26 Sep 2011

King's Fool Productions, Guidelines for a Long and Happy Life/earth2.0,Culture Night, The Portrait Keeper,

My posts have been much more sporadic recently, and I've been unjustifiably grouping several disparate projects into one long post, rather than the individual post they deserve. This has largely been due to the fact that I've so much going on, I haven't had the time to give each project it's due cyberspace. This post is continuing that long and noble tradition, starting with the main vampire of my time recently,
Hatfield ProductionsKing's Fool Productions.

King's Fool Productions is the name of the production company I am starting, dealing initially with theatre, but with plans to expand into moving image, digital media, and perhaps even fashion!

I have gone on the Go For It programme, and as a result, I have been staring at spreadsheets and talking to marketing people for the last fortnight - exactly the kind of things I got into acting to avoid. Luckily, there was disproportionate amount of creative people there, who I'll probably end up doing business with in the foreseeable future.

The next step will be getting the logo done, so I can start doing the website and printing stationary, with the intent of having a launch night in early November. Watch this space!

I have also got involved with Tinderbox Theatre's next show, Guideline for a Long and Happy Life. It is being put on as part of the Ulster Bank Belfast Festival at Queen's, and is being performed in an abandoned warehouse the Old Victor Stationery Warehouse.

The post apocalyptic set is huge, but it sounds like it will be incredible, with audience interaction, horror elements, and poisoned ground, only scalable on stilts. Directed by Michael Duke, from Paul Kennedy's script, the play is sure to imprint itself on anyone who sees it.

As part of the project there is earth2.0 following the lives of other inhabitants of the post apocalyptic world. It is a devised piece featuring the chorus from the main show, and it is being performed in the same venue on Sunday Oct 23rd. The ensemble, lead by Patrick Sanders, with help from the cast of Guidelines..., is incredibly creative, and the show is set to be another masterpiece.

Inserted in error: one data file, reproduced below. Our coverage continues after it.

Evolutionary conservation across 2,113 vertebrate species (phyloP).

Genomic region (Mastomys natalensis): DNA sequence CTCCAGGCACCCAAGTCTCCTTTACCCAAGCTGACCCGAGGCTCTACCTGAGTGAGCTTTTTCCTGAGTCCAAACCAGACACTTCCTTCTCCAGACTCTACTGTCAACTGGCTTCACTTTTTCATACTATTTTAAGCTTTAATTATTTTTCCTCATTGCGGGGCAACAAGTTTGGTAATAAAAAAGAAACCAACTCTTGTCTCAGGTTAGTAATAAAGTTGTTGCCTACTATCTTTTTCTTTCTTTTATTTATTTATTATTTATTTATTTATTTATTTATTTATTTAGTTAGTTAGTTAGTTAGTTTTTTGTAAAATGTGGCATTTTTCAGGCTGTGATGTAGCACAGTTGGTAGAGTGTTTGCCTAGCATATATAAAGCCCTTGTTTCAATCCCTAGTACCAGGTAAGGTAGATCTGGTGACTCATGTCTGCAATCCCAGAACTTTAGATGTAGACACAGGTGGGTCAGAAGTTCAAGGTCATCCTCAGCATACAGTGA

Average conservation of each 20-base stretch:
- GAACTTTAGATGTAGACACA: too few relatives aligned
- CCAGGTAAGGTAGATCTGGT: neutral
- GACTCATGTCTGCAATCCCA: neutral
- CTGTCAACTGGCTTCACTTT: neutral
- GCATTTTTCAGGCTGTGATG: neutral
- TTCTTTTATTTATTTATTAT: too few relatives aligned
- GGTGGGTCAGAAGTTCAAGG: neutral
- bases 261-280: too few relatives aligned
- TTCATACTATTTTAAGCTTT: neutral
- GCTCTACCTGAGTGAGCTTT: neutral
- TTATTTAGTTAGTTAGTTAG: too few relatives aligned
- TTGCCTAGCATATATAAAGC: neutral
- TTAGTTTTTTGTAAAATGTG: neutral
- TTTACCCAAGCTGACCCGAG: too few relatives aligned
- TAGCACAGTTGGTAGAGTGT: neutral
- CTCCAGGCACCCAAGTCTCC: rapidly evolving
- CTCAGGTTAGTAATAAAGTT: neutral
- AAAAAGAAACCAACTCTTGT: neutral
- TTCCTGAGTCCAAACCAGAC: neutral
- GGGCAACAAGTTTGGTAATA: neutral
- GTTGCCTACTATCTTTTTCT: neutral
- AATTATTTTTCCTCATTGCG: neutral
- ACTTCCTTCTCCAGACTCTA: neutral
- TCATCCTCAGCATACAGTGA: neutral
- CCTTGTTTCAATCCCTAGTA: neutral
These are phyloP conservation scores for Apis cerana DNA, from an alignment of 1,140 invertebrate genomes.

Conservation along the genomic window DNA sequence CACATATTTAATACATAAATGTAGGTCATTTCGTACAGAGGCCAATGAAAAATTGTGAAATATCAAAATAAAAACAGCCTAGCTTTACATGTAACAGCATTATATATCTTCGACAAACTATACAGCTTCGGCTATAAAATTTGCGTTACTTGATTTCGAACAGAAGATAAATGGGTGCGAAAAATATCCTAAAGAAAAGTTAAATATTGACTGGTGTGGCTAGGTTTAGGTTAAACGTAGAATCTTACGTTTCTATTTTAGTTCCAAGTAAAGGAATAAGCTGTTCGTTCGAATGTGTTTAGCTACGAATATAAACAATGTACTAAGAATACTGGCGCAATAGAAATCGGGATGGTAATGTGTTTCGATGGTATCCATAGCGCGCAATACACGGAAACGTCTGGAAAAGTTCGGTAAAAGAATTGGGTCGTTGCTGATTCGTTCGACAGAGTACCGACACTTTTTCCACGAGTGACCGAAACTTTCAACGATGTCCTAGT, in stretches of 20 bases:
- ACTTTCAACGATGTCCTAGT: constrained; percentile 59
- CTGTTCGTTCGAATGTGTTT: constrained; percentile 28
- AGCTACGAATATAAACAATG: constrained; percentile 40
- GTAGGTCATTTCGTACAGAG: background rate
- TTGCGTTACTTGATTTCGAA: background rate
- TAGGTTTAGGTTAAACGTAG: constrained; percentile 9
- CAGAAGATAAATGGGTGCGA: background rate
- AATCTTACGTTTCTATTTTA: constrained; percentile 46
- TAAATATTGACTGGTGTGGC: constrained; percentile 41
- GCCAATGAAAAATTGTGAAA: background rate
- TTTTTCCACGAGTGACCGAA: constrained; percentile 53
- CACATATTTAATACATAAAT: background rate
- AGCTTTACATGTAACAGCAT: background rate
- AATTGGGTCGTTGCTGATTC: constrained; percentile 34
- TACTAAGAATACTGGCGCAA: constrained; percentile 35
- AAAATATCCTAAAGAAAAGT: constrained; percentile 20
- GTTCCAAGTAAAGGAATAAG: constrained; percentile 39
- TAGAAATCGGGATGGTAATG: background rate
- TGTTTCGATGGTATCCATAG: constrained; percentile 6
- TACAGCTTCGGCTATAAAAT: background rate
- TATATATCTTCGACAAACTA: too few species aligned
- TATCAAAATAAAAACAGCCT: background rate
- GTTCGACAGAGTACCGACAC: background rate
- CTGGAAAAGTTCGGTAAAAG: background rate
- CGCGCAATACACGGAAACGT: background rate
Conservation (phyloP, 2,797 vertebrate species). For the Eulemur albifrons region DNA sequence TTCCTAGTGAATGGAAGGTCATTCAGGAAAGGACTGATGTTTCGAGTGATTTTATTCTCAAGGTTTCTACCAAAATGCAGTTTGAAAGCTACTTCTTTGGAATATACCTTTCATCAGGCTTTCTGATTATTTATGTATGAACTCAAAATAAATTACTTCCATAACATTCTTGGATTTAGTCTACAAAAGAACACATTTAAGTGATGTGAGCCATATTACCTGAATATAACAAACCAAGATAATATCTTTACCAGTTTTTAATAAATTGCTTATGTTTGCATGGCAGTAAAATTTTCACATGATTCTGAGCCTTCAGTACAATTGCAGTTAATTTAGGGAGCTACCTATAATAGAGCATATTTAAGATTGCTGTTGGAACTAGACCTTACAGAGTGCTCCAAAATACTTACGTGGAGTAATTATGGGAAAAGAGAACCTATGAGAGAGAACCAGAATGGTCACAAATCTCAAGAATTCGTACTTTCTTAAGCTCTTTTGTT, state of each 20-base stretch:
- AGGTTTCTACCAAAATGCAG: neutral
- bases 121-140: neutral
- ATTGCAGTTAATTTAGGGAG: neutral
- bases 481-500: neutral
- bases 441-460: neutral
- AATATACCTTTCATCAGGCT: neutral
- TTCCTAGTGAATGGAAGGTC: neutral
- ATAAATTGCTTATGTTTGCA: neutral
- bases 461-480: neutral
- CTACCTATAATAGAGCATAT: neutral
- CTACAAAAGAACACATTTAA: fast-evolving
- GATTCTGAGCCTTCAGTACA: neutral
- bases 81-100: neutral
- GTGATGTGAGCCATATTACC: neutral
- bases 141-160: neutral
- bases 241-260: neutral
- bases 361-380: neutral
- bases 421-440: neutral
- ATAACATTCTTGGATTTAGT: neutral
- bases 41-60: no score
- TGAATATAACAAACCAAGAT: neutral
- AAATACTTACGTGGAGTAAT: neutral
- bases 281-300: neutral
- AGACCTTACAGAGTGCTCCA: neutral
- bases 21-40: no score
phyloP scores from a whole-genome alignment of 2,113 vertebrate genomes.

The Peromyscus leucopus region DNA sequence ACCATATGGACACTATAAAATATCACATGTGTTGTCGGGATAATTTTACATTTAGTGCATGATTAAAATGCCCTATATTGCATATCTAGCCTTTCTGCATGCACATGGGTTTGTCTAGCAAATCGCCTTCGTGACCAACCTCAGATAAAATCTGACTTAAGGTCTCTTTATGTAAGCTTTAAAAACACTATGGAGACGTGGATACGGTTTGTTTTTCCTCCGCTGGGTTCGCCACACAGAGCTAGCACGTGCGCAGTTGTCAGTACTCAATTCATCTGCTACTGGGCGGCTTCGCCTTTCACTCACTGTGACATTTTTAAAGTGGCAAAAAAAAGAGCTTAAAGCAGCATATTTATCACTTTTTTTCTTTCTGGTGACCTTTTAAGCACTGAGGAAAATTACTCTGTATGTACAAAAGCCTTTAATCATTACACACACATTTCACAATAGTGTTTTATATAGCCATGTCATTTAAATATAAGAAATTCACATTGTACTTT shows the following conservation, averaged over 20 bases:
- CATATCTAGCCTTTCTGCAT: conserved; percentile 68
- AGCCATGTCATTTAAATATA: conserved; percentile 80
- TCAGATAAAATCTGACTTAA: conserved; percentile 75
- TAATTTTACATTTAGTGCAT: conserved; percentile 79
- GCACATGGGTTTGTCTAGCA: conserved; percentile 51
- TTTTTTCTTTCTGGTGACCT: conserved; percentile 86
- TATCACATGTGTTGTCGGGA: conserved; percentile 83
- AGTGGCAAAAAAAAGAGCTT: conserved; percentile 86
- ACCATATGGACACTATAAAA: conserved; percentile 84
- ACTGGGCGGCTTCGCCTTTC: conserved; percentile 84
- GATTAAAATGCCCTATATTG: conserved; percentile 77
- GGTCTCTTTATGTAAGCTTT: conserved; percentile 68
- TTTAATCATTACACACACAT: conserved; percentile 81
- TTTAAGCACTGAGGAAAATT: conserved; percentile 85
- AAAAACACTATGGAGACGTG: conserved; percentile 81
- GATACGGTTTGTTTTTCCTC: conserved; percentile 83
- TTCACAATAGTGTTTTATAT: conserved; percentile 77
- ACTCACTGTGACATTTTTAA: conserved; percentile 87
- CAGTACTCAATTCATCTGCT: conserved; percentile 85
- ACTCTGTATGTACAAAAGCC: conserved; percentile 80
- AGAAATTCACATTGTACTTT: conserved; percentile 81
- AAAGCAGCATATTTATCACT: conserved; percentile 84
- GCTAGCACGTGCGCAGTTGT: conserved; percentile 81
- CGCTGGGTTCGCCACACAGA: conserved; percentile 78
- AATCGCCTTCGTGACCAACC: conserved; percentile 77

On Friday, Belfast's 3rd annual Culture Night took place, and as part of it, I was reviving my role in the latest Wireless Mystery Theatre. This time I played the announcer, and a variety of other roles with a total cast of 23 set in St James Hill furniture store. The rest of the night was a triumph as well, as this event is growing exponentially and it is a great showcase for Belfast's monumental creativity. Next year Hatfield Productions will be there, and if all goes to plan, will be a already recognised name.

Also this month, I was in the latest of Accidental's Biscuit Tin Readings, The Portrait Keeper, by Roy Endean. This expressive work was Roy's first staging, and he travelled up from Cork to see it. I played Chum, the blind milktoast to Matt Faris' tyrannical Barth. Susan Davey and Jason McLaughlin played the seductive mistress and ambitious painter, while Mary Frances Doherty was directing. It's a testament to Accidental's increasing reputation that they can repeatedly attract talent of this quality to all their projects. I'm playing Hitler in the next reading, William Patterson's Stumpergasse 31, and after that Sitting Up for Michael will be read on November 16.

Oh, and I turned 26.

Update (6 November 2011): Hatfield Productions became King's Fool Productions prior to it's launch.

King's Fool Productions brings Sitting Up for Michael to the Northern Ireland stage (archive post)

This is a portion of a post that first appeared on James' personal blog back in 2012.

King's Fool Productions has finally brought Sitting Up for Michael to the stage. I've been writing ...Michael for the guts of two years now, and to see it finally on it's feet in front of a paying audience is a hugely gratifying experience.

Helen Donnelly resumed directorship after skippering the rehearsed reading that Accidental organised in November 2011.

The cast, including Marianne March, Naomi Rocke, Cathy Brennan-Bradley, Benjamin Gould, Brian Patrick Kennedy and Michael O'Sullivan were sourced from across Ireland and worked exceptionally hard to bring my vision to fruition, and I can't thank them enough.

With a backstage crew of Glenn Hamill (stage manager), Kerrie Milford (props/costumes), Shireen Azarmi (sound/tech) and Sharon Curran (production manager) we couldn't fail to put on a top class production.

The play debuted in The Crescent Arts Centre, Belfast, before travelling down to The Strule Arts Centre, Omagh last week and tonight will conclude its tour in The Alley Theatre, Strabane. So far over 300 people have seen the show, so an extended tour in the near future may be on the cards!